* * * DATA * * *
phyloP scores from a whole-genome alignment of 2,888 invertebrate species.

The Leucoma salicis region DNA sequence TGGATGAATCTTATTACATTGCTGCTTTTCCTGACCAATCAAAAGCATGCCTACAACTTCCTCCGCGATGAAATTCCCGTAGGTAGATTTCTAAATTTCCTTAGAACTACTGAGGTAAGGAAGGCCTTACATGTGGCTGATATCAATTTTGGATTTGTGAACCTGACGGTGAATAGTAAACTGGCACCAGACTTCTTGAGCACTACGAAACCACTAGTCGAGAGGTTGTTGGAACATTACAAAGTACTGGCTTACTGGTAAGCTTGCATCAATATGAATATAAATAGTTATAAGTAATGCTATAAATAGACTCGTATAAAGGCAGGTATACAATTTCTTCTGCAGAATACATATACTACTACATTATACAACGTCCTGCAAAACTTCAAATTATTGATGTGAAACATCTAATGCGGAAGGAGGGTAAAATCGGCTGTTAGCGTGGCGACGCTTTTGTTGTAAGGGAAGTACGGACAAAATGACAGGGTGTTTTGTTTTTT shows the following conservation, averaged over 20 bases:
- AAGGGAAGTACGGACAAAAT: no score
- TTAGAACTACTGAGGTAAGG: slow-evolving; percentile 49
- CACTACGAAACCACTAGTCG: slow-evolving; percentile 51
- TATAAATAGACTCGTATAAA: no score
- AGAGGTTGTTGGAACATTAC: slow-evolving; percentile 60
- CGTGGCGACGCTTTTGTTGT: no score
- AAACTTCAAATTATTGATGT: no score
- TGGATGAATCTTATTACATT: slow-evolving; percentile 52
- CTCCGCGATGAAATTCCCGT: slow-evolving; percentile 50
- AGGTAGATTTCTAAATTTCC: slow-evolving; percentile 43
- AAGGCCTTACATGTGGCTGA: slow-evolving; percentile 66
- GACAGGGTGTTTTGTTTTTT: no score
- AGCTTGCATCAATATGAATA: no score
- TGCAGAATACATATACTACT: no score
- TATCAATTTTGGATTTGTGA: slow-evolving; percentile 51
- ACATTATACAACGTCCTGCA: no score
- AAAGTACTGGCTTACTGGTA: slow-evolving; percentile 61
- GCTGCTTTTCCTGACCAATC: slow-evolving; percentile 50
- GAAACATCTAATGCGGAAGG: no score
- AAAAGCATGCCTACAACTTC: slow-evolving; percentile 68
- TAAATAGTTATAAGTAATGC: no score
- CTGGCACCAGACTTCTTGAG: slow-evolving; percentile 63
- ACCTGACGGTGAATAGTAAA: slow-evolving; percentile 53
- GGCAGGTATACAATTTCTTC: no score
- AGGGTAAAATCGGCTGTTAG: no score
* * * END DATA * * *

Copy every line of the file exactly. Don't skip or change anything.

phyloP scores from a whole-genome alignment of 2,888 invertebrate species.

The Leucoma salicis region DNA sequence TGGATGAATCTTATTACATTGCTGCTTTTCCTGACCAATCAAAAGCATGCCTACAACTTCCTCCGCGATGAAATTCCCGTAGGTAGATTTCTAAATTTCCTTAGAACTACTGAGGTAAGGAAGGCCTTACATGTGGCTGATATCAATTTTGGATTTGTGAACCTGACGGTGAATAGTAAACTGGCACCAGACTTCTTGAGCACTACGAAACCACTAGTCGAGAGGTTGTTGGAACATTACAAAGTACTGGCTTACTGGTAAGCTTGCATCAATATGAATATAAATAGTTATAAGTAATGCTATAAATAGACTCGTATAAAGGCAGGTATACAATTTCTTCTGCAGAATACATATACTACTACATTATACAACGTCCTGCAAAACTTCAAATTATTGATGTGAAACATCTAATGCGGAAGGAGGGTAAAATCGGCTGTTAGCGTGGCGACGCTTTTGTTGTAAGGGAAGTACGGACAAAATGACAGGGTGTTTTGTTTTTT shows the following conservation, averaged over 20 bases:
- AAGGGAAGTACGGACAAAAT: no score
- TTAGAACTACTGAGGTAAGG: slow-evolving; percentile 49
- CACTACGAAACCACTAGTCG: slow-evolving; percentile 51
- TATAAATAGACTCGTATAAA: no score
- AGAGGTTGTTGGAACATTAC: slow-evolving; percentile 60
- CGTGGCGACGCTTTTGTTGT: no score
- AAACTTCAAATTATTGATGT: no score
- TGGATGAATCTTATTACATT: slow-evolving; percentile 52
- CTCCGCGATGAAATTCCCGT: slow-evolving; percentile 50
- AGGTAGATTTCTAAATTTCC: slow-evolving; percentile 43
- AAGGCCTTACATGTGGCTGA: slow-evolving; percentile 66
- GACAGGGTGTTTTGTTTTTT: no score
- AGCTTGCATCAATATGAATA: no score
- TGCAGAATACATATACTACT: no score
- TATCAATTTTGGATTTGTGA: slow-evolving; percentile 51
- ACATTATACAACGTCCTGCA: no score
- AAAGTACTGGCTTACTGGTA: slow-evolving; percentile 61
- GCTGCTTTTCCTGACCAATC: slow-evolving; percentile 50
- GAAACATCTAATGCGGAAGG: no score
- AAAAGCATGCCTACAACTTC: slow-evolving; percentile 68
- TAAATAGTTATAAGTAATGC: no score
- CTGGCACCAGACTTCTTGAG: slow-evolving; percentile 63
- ACCTGACGGTGAATAGTAAA: slow-evolving; percentile 53
- GGCAGGTATACAATTTCTTC: no score
- AGGGTAAAATCGGCTGTTAG: no score